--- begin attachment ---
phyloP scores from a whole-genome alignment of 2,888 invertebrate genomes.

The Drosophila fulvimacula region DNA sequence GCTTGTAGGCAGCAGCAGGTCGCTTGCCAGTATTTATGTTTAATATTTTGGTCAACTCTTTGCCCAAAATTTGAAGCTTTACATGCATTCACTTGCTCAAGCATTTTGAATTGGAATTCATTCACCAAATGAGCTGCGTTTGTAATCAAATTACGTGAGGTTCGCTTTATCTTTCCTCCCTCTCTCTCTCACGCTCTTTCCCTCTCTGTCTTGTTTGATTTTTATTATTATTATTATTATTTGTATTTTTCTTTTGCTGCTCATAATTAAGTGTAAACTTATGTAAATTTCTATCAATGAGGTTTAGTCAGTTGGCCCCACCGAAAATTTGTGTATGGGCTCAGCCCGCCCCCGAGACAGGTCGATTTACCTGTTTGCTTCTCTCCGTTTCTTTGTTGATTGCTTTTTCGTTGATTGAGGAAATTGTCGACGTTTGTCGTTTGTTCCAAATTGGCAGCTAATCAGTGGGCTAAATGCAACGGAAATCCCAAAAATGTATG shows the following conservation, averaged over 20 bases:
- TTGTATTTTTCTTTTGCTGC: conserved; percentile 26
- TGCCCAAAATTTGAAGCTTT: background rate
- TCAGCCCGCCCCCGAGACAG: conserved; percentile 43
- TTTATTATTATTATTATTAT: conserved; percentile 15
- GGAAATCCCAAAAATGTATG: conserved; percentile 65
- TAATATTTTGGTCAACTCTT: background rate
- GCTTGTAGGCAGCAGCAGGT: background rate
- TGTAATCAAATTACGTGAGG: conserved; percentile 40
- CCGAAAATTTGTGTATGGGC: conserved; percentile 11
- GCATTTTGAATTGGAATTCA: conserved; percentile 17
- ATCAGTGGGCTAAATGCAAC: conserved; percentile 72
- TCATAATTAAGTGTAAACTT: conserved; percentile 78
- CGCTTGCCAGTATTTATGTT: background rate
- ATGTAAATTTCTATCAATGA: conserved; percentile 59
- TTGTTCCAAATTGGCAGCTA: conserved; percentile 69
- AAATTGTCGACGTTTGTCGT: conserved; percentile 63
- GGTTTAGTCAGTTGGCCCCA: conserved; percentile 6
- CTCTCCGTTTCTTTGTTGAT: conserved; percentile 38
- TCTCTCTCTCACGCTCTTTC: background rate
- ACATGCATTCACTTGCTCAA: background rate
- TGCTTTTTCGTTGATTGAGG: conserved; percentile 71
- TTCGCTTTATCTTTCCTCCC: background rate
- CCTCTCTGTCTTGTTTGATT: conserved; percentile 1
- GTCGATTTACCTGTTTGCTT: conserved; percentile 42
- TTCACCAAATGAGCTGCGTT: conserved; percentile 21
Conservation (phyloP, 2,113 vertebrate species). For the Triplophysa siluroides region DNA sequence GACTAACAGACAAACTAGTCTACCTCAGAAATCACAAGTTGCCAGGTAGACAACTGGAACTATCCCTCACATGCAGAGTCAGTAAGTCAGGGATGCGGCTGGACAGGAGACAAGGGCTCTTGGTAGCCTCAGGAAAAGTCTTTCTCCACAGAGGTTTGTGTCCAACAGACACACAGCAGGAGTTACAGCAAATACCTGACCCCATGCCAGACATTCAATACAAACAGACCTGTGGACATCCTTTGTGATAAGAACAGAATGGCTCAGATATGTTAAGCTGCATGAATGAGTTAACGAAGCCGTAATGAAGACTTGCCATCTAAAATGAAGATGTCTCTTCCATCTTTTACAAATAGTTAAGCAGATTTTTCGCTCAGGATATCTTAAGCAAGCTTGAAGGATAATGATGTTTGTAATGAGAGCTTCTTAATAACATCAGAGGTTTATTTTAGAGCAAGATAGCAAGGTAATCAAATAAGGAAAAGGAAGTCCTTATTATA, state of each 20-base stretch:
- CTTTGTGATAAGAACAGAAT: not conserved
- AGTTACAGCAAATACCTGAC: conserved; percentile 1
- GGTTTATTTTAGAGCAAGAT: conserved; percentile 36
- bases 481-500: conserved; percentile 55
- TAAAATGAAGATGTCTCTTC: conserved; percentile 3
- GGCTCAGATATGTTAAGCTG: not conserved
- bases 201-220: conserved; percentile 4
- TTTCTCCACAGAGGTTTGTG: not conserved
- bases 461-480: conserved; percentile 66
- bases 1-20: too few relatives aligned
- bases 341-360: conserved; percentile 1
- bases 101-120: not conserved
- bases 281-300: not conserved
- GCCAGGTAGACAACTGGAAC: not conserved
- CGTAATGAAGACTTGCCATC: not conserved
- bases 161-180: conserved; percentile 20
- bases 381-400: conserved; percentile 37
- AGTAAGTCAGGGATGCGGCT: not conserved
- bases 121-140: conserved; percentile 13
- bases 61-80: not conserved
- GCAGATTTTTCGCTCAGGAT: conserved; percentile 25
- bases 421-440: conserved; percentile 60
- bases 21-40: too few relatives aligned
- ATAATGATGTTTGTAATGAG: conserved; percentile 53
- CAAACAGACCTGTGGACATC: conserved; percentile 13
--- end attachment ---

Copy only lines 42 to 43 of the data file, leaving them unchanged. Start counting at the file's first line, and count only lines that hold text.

- GCCAGGTAGACAACTGGAAC: not conserved
- CGTAATGAAGACTTGCCATC: not conserved